este méxico triste, ciudad de méxico, (2021)
A visual photography series surveying Chapultepec Castle, a site of much of Mexico’s turbulent history and colonization. The castle was built for leisure on a hill in the forest of Chapultepec during the colonial era by the Spanish viceroyalty occupiers of Mexico. The hill was a sacred site for the Aztecs.
Construction began in 1785 during the government of the Viceroy of “New Spain”, Bernardo de Gálvez. It was abandoned after the Mexican War of Independence and converted into a military academy for cadets in 1833 during the first Mexican republic.
In 1847, the “Niños Héroes”, six young cadets, died defending the castle during the invasion of United States military forces at the Battle of Chapultepec during the Mexican-American War. Mexico lost half its territory to the United States invaders as a result of the war. These young men are honored with a large mural on the ceiling above the main entrance to the castle.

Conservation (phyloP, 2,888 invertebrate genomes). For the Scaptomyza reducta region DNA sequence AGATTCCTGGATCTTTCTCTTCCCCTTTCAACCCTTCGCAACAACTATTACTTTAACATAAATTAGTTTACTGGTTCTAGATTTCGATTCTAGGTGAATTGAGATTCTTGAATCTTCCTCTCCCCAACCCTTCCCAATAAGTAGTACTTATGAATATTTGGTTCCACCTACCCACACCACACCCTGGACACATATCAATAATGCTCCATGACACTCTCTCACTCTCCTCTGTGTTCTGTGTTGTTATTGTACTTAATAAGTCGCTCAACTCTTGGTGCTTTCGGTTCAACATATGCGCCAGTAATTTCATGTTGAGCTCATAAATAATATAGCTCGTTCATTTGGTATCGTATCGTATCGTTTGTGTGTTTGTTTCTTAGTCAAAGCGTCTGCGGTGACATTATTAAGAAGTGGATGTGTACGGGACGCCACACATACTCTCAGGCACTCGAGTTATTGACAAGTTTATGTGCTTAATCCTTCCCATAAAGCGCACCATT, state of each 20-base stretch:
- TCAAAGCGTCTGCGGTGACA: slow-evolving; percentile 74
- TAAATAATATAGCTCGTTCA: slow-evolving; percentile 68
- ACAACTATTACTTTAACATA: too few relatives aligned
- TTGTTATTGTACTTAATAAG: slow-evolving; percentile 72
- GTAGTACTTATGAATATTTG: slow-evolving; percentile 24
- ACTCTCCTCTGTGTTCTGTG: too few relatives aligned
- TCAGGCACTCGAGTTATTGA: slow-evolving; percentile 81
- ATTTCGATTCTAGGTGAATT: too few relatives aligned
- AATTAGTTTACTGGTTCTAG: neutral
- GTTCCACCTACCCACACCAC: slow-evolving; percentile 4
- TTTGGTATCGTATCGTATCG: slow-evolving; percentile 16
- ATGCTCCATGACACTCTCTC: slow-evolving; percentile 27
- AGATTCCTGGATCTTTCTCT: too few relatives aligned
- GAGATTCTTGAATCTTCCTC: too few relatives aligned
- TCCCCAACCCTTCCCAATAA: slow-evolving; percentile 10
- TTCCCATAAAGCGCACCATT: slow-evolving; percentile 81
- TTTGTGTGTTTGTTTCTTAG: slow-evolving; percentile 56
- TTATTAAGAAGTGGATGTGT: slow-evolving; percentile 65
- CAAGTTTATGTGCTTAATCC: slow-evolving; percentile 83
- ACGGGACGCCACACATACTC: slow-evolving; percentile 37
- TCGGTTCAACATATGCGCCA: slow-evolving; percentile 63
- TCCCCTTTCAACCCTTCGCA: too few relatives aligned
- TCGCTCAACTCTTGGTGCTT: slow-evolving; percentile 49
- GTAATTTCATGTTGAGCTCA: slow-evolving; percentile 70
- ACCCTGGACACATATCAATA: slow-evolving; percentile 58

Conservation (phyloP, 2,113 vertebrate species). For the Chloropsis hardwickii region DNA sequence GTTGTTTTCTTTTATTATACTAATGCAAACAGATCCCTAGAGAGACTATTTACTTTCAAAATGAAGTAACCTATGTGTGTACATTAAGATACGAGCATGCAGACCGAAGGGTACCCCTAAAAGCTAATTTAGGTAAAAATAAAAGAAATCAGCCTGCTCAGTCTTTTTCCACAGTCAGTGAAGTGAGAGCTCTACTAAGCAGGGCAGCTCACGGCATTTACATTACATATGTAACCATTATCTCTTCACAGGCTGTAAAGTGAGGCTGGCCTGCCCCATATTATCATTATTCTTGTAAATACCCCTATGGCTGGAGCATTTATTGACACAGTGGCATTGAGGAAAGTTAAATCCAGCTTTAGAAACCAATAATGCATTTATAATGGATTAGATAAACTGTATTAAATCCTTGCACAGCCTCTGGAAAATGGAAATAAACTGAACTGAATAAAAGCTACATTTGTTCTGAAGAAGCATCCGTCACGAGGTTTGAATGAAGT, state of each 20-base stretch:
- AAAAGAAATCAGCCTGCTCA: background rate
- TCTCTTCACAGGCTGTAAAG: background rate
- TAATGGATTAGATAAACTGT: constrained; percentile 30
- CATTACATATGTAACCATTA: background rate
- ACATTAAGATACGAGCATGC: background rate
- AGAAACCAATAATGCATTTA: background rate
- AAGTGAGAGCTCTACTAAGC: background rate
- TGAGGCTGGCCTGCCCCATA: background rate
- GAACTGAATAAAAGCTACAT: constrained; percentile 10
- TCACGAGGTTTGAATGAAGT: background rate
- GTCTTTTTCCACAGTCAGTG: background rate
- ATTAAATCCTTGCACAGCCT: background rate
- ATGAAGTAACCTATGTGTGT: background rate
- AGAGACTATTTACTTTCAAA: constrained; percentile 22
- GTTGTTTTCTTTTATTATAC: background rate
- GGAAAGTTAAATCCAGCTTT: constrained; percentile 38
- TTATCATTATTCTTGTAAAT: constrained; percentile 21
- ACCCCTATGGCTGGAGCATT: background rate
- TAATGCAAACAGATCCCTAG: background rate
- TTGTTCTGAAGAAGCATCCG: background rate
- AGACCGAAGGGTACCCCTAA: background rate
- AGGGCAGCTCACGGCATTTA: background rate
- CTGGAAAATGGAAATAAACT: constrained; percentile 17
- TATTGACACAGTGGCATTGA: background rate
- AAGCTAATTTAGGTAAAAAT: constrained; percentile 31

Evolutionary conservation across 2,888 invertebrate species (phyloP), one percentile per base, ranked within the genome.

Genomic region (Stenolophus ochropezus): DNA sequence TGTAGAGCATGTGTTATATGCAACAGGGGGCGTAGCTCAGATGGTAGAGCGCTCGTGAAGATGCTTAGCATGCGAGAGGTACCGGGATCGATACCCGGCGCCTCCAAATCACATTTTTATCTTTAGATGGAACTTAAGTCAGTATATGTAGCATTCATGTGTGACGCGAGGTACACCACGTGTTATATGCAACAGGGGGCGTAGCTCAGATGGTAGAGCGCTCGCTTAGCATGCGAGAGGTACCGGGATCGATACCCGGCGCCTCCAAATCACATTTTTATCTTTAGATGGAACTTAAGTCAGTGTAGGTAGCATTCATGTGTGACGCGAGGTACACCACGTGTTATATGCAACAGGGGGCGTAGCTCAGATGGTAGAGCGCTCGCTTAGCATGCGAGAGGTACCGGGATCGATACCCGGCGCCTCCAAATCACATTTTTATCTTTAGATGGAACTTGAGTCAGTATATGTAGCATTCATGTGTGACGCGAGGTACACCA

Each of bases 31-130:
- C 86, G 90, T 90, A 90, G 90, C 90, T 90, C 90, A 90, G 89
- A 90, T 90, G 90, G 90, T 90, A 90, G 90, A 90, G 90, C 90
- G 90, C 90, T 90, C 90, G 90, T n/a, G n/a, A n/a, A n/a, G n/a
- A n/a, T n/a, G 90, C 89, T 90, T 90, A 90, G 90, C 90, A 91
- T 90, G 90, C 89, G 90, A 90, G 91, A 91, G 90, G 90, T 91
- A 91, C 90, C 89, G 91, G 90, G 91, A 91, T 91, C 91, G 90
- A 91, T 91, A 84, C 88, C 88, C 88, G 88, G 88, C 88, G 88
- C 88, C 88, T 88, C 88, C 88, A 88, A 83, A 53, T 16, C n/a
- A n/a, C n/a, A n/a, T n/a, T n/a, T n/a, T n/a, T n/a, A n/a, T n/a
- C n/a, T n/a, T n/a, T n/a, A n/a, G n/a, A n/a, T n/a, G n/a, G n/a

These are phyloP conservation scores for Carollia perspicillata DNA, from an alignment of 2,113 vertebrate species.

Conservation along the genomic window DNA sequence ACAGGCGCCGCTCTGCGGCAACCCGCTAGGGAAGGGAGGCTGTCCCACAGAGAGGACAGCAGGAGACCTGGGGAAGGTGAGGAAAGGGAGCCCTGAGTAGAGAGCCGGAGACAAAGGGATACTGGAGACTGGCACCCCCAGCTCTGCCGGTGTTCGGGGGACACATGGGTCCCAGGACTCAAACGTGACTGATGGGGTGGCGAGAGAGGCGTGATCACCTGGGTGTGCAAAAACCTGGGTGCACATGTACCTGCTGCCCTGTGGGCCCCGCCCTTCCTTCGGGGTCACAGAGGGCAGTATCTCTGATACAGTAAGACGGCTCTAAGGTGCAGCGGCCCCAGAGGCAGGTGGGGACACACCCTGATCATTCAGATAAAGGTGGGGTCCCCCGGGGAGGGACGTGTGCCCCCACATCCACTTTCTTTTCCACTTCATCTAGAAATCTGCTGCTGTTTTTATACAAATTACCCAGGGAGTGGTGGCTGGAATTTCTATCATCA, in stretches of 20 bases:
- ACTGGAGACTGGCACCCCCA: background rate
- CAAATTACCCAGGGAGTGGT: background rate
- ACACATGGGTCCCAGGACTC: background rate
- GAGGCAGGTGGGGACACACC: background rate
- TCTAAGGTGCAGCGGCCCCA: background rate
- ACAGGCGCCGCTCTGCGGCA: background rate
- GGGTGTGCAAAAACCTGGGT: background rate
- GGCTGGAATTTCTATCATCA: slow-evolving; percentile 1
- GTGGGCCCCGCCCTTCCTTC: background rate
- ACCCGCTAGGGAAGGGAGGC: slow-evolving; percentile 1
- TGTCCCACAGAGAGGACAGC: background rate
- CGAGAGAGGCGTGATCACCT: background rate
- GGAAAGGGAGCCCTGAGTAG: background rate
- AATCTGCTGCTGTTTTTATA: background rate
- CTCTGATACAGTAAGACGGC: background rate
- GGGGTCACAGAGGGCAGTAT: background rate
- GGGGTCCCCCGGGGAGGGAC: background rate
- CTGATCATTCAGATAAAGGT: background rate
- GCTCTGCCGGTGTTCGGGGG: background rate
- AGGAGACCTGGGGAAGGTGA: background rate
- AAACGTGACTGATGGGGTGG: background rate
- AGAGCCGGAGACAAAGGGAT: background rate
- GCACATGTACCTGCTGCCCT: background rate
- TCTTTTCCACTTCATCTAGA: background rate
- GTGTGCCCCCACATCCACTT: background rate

It is the only castle in North America that actually served as a residence for royalty. During the French imperialist intervention in Mexico, which established a return to monarchy, Austrian Archduke Maximilian I and his wife Carlota were instated as “Emperor” and “Empress” of Mexico and lived in the castle from 1864 until Maximilian was executed in 1867 and replaced by the Restored Republic under the rule of President Benito Juarez.
The castle underwent several structural changes during the dictatorship of Porfirio Díaz (1876-1911) and was a symbol of the decadence and corruption of the ruling class during the Porfiriato. When Díaz was overthrown at the outbreak of the Mexican Revolution, the castle remained the presidential residence until 1939 when President Lázaro Cárdenas decreed a law establishing Chapultepec Castle as the National Museum of History.